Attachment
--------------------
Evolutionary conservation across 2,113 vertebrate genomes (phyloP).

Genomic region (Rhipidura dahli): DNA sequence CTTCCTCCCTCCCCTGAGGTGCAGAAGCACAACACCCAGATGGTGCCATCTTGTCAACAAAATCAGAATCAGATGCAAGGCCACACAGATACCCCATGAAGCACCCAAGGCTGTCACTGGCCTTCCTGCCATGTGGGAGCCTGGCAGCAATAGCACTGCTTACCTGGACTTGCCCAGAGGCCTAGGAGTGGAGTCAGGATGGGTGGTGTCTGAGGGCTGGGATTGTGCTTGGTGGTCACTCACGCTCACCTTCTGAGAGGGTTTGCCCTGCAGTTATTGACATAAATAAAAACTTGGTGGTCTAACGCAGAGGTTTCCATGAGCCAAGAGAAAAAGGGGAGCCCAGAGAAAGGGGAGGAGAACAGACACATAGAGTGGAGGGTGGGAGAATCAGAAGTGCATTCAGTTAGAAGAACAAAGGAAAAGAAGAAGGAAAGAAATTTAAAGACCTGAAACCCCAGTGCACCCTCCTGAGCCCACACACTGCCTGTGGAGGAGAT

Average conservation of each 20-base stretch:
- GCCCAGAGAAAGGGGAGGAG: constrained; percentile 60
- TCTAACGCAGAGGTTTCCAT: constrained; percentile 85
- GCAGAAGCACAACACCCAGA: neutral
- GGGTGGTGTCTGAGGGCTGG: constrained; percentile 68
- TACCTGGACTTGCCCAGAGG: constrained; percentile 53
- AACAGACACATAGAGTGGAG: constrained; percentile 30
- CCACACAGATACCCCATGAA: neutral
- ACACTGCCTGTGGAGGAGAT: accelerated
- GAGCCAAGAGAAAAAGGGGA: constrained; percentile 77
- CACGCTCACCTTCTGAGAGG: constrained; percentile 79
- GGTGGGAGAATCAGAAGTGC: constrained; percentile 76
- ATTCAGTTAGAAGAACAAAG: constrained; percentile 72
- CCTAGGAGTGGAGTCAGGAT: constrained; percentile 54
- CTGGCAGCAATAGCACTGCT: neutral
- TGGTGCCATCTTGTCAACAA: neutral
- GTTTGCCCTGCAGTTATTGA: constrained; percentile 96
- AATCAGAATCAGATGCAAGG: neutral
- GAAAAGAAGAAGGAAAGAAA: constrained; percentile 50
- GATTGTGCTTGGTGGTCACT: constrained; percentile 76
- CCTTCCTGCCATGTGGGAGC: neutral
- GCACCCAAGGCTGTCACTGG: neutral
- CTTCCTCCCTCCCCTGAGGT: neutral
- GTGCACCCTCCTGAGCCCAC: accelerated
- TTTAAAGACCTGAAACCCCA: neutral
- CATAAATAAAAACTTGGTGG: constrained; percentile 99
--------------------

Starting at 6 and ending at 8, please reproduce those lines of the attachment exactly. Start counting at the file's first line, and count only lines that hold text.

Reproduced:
- GCAGAAGCACAACACCCAGA: neutral
- GGGTGGTGTCTGAGGGCTGG: constrained; percentile 68
- TACCTGGACTTGCCCAGAGG: constrained; percentile 53